On November 23, 2020, the University of Pennsylvania’s Workshop on the History of Materials Texts hosted a “Writing on Objects” roadshow, and I shared “Fluttering Codes: A Cultural History of the Split Flap Display”; my presentation starts at around 22:00
I was grateful to be invited to write about the “ethics of AI in design” — a huuuuuge topic — for the forthcoming Oxford Handbook of Ethics of Artificial Intelligence, co-edited by Markus Dubber, Frank Pasquale, and Sunit Das. And just last week I was glad to be able to share a draft of this project at the Institute for Sensing and Embedded Network Systems Engineering at Florida Atlantic University, thanks to a kind invitation from Gerald Sim and Jason Hallstrom. I’ll post my slides below, followed by the unedited manuscript, which the Oxford editors have permitted me to share.
Thanks to Kevin Rogan, who aided with all stages of research and writing, and to Ajla Aksamija, David Benjamin, Rune Madsen, and Andrew Witt, who generously responded to our queries about their own practice.
Calculative Composition: The Ethics of Automating Design
For as long as fashion designers, graphic artists, industrial designers, and architects have been practicing their crafts – and even before they were labeled as such – those practices and their products have been shaped by the prevailing tools and technologies of their ages, from paper patterns to computer-aided design. Artificial intelligence is merely the latest agitator, and myriad design professionals have already begun exploring its potential to transform the conceptualization, design, prototyping, production, and distribution of their work, whether menswear or modular homes. Fashion labels are mining social media to forecast trends and building intelligent apps to help consumers compare styles. Architects are amassing data – engineering requirements, CAD geometries, building performance data – to automate phases of their work. Likely to the chagrin of many graphic designers, programmers have created web platforms that allow clients to upload text and images, input a few parameters, and, violà! – a website appears! Still other practitioners, from across the disciplines, have employed AI toward more humanitarian or sustainable ends, like custom-designing prosthetic devices, mapping out less energy-intensive supply chains, or prototyping climate-responsive architectures.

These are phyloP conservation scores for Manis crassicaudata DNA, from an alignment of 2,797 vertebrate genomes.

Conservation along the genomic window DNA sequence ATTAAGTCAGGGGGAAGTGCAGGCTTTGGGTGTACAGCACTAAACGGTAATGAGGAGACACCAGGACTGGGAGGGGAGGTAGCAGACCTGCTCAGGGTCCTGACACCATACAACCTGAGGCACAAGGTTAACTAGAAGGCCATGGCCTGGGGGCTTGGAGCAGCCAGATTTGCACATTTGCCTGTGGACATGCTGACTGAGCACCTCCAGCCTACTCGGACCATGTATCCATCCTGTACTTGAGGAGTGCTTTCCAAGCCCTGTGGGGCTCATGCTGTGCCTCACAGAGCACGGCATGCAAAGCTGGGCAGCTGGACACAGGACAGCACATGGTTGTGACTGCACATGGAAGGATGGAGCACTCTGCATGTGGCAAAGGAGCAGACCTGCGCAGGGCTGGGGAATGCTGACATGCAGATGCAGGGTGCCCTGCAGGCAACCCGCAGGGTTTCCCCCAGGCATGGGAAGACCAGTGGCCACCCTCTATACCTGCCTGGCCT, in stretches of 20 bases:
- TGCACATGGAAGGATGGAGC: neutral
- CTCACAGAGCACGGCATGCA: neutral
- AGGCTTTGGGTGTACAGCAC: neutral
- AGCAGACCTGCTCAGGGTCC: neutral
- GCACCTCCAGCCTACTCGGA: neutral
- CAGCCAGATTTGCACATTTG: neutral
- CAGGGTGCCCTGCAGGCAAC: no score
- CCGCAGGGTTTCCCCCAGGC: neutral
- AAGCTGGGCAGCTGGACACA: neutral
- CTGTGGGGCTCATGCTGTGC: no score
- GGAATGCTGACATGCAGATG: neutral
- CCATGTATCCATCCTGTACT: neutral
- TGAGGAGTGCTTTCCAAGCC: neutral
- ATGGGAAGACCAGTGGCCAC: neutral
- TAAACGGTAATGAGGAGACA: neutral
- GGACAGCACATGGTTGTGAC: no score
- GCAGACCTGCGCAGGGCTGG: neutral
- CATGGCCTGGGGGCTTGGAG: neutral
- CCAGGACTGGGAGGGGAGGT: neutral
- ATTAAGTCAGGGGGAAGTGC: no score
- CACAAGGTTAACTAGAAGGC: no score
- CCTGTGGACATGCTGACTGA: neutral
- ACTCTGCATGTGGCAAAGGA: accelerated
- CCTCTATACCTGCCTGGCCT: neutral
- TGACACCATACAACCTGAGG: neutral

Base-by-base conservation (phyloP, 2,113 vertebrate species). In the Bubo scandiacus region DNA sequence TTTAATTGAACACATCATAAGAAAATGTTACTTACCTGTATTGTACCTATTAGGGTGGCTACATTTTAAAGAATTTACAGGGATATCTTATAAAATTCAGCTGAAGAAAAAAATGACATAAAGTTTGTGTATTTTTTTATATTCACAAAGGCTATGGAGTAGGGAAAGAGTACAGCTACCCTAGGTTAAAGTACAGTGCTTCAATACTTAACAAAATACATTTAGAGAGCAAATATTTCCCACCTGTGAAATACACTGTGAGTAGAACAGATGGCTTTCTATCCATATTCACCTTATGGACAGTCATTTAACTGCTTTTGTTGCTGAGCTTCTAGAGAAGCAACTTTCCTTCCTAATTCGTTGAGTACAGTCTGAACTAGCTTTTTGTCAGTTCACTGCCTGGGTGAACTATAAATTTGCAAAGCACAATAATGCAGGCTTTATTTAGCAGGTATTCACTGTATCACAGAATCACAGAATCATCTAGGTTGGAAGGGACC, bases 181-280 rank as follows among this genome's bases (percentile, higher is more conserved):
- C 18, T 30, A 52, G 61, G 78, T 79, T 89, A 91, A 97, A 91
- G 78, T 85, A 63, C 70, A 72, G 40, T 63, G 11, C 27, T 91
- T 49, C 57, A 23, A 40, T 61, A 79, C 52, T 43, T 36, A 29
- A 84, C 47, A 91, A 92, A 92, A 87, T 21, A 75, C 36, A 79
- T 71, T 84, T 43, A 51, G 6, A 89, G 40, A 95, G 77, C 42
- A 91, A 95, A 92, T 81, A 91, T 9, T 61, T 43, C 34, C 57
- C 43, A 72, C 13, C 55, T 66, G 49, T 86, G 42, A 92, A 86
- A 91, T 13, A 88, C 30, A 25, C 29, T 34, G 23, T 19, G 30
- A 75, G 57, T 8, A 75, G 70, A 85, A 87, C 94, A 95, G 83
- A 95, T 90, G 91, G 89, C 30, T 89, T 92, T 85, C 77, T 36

While some designers have committed to applying AI toward more ethical ends, they’ve paid comparatively less attention toward the ethical means of its application – precisely those methodological issues that are of concern to organizations like AI Now and FAT (Fairness, Accountability, and Transparency in AI). What, for instance, are the implications of hoovering up architectural and urban data in order to aid in the future design of more efficient buildings and neighborhoods? What are we to make of graphic design tools that normalize particular facial features or allow for the suturing of various images into new composites? And what are the implications for designers’ self-identities as professionals and political subjects when their core creative questions are turned over to the machine? This chapter will examine the ethical ends and means toward which AI-driven design has been, and perhaps could be, applied. In surveying representative design fields – fashion, product, graphic, and architectural design – I’ll examine what ethical opportunities and risks we might face when AI-driven design practice is programmed to serve the needs and desires of laborers, consumers, and clients – and when it’s applied in generating everything from luxury goods to logos to library buildings.
AUTOMATING FASHION, PRODUCT, AND GRAPHIC DESIGN
We’ll start close to the body, with clothing. Fashion designers, manufacturers, and retailers are using artificial intelligence to track trends, to offer shopping advice, to test garments on different body shapes and sizes, and to allow customers to mix and match items in their wardrobes. With Amazon’s Echo Look, users can document their outfits and, via its Style Check service, draw on the combined expertise of human stylists and AI (trained on social media fashion posts) to choose the most flattering options. Champions argue that these developments facilitate the representation of non-standard body types and allow consumers to fully exploit the garments in their drawers and closets, thus (hypothetically) curbing wasteful consumption.